Alan Fletcher (1931 - 2006) is one of the most influential figures of graphic design after the Second World War, and perhaps the one who turned design into a way of life, to be practiced with wit, by combining clarity and rigour with clever inspiration. During his long career, Fletcher never lost his attitude, and managed to prove that a message can become a powerful vehicle that is, at the same time, accessible to a wider audience thanks to the primacy of the idea and irony over virtuosity.
I’m quite broad about ideas: putting certain colors together could be an idea. But every job has to have an idea. Otherwise it would be like a novelist trying to write a book about something without really saying anything.
Fletcher was born in 1931 in Kenya, where his father worked as a civil servant, and he returned to England with his family when he was five years old. He developed a passion for drawing at a very young age, and since he was very skeptical of the rapid rise of computers, he never abandoned pen and paper. He enrolled at university in 1949, and he studied at the most progressive schools, such as the Hammersmith College of Art and Building, the Central School of Art and the Royal College of the Arts. During these years, Fletcher not only had the opportunity to get to know London's extraordinary art scene, but also to build strong relationships with those who later became some of his strongest partners in many professional activities, like Colin Forbes and Theo Crosby.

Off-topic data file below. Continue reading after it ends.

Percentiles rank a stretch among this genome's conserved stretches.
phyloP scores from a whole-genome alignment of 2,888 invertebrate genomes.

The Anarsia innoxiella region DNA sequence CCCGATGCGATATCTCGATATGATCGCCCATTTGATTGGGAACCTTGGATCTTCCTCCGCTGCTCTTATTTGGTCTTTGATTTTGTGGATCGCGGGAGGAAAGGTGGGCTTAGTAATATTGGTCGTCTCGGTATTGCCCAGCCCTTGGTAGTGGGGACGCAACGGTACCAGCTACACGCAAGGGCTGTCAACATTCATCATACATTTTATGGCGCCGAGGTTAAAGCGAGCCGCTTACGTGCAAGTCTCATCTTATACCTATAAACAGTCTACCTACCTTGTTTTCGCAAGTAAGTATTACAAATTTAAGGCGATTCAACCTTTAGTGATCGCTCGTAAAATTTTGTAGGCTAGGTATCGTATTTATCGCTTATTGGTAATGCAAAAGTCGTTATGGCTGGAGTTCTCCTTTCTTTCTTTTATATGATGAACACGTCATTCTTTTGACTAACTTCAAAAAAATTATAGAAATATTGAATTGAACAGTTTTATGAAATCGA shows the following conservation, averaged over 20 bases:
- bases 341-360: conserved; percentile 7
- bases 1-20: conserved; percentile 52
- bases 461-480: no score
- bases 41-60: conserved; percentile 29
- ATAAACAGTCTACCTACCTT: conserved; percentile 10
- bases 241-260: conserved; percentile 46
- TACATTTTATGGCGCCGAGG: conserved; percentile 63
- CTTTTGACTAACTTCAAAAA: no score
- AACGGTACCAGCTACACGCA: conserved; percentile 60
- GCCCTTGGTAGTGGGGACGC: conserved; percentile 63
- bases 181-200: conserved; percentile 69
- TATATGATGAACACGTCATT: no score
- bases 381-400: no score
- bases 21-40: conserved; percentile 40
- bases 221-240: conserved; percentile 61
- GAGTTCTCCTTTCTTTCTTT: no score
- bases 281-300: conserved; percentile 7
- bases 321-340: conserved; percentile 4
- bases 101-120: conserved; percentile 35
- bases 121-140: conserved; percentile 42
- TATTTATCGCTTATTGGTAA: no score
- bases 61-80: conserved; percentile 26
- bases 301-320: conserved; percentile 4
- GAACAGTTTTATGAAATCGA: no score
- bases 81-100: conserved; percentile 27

The "Beware of Wet Paint" Cover
Covers for Penguin Books made during the years of Fletcher/Forbes/Gill
John Cage, 1993
Illustration by Alan Fletcher
Illustration by Alan Fletcher
Poster for Pirelli
A poster against pollution for the Naples '99 foundation in 1984
The cover of the book "Graphic design: visual comparisons" published by Fletcher, Forbes and Gill in 1963.
Advertising for Pirelli on London buses in 1962
Fletcher came to the US in 1956, thanks to a scholarship for the Yale School of Architecture and Design. Here, the young graphic designer had the opportunity to get in touch with great mentors such as Paul Rand, Josef Albers and Alvin Eisenman, who gave him his first IBM and Container Corporation freelance jobs. Fletcher's American experience, which he describes as a scintillating and optimistic break from the provincialism and dullness of post-war Great Britain, was also marked by many other exciting encounters, including the one with Leo Lionni, who commissioned him to design a cover for Fortune magazine in 1958, and the one with Saul Bass in Los Angeles. The demands of the corporate world in a growing economy, the rise of pop culture and the elegant interpretation of Swiss design in New York left an indelible mark on all the works that Fletcher carried out.